For those of you not aware, there is a small town in southern Germany, just a stones throw from the Austrian border, called Ruhpolding.
It is a quaint town filled with both old and modern buildings, some decorated with traditional Bavarian artwork, cafes and restaurants, and niche little shops that sell anything from trinkets to traditional Bavarian clothing. It’s a picture postcard kind of place with its church set on a high point and providing lovely views over the town and surrounding area.

However, each year, in mid-January, this small town is descended upon by thousands (yes, thousands!) of Biathlon fans as, a short drive out of Ruhpolding, nestled on one side of a picturesque valley, is the Chiemgau Arena, a bespoke Biathlon course. For a little over 5 days the town, and its surrounding area is a frenzy of activity, as the World’s best Biathletes compete in the International Biathlon Union (IBU) World Cup and put on a show for all to see.

Then, as quickly as the hype and frenzy started, the town and Arena, return to their respective slumber.

Or do they?

In actuality, as the visiting hoards depart, the town welcomes the arrival of around 200 British Armed Forces personnel (British Army, Royal Air Force, Royal Marines & Royal Navy), local German club skiers, members of the German Armed and Security Forces, British Biathlon Club (BBC) members and British Biathlon Union (BBU) development and Cup skiers, and a number of civilian individual skiers, for two weeks of competition.
Wait, go back. Read that last paragraph again. Military (check), BBC skiers (check), BBU skiers (check), civilian skiers (check)….wait, civilian? Isn’t this a military competition? For the most part it is, BUT, all the races are also British National competitions and it’s not just Biathlon. It also includes cross-country races. In fact, the first 5 days of competition are devoted purely to cross-country.

Everything is excellently organised and hosted by the Army Winter Sports Association and Army Nordic who put on an annual event that any keen, talented or wannabe cross-country skier or biathlete should mark their calendars accordingly and focus their training to attend and compete in.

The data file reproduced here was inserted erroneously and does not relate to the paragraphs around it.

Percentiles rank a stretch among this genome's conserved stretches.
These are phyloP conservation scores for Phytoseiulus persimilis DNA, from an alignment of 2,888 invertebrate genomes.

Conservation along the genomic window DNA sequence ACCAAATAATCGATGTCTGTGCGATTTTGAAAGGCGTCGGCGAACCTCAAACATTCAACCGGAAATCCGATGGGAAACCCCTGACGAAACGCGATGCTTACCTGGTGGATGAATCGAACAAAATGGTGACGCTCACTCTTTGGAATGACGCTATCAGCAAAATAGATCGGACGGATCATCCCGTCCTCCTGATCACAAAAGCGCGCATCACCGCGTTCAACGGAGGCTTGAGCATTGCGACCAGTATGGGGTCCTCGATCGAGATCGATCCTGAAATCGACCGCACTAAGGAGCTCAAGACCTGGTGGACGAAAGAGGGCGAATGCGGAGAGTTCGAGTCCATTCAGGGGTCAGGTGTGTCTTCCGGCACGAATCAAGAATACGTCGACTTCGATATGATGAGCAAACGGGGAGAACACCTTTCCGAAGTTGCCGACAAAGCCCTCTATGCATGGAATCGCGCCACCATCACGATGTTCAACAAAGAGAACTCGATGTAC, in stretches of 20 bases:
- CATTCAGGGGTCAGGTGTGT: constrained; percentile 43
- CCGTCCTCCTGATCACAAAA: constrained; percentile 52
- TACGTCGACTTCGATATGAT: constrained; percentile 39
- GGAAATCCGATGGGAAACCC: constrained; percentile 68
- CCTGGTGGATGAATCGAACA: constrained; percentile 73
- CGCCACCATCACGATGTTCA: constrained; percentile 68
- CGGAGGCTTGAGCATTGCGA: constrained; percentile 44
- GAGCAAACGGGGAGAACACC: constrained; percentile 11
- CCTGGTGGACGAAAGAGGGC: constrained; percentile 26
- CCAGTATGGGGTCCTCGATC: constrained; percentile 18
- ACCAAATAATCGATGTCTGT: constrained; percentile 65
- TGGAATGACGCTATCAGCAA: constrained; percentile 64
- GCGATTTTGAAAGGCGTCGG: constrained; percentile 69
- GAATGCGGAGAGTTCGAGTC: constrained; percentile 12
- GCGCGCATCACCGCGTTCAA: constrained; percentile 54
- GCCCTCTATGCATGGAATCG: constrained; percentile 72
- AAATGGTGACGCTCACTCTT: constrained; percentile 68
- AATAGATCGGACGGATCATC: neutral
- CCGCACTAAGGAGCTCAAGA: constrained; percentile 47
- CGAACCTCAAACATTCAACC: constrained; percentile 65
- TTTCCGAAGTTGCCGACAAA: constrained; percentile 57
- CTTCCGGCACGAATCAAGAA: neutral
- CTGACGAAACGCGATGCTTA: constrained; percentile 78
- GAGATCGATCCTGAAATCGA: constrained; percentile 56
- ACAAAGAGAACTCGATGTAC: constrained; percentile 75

This year’s competition was the first since 2020 and the Covid Pandemic and all competitors and organisers were thankful that it went ahead. For those of us that have had the opportunity to compete in Ruhpolding multiple times, it felt like a homecoming. Everything was the same yet a little different, a little fresher, a little newer, with the air tinged with both excitement and respect to this incredible venue.
There is no denying that the British Army bring a large contingent to this competition, with the Royal Air Force next and then the Royal Navy/Royal Marines. For the military there are lots of trophies on offer for Inter-Service, Inter-Corp, overall best individual and team etc.
However, for the GB civilian community, there are also those national trophies to be won. So, if you’re a cross-country skier, or budding biathlete, and want to see what it’s like to compete in a well organised, friendly and supportive competition, then put a note in your calendar for 25 Jan 2024 and we’ll see you there!
For all information and race results, visit the Army Winter Sports Association Web page.

If you are inspired to give cross country ski racing a go, then why not try rollerskiing? Rollerskiing is the non snow equivalent of cross country skiing and SE have a number of clubs across the country. The clubs offer equipment hire and use closed cycle circuits for sessions. The clubs details can be found at

For any Juniors between 8-18 years old, why not try Nordic Futures sessions, contact for more details or click here to see what sessions are available:

The GB Rollerski series is an ideal way to start racing in preparation for the on snow cross country championships, for more details contact

Written by Flt Lt  Andy Goodwin

raf nordic group pic_Stephanie Cook
nordic racer 2_Stephanie Cook
RAF nordic racer 1_Stephanie Cook
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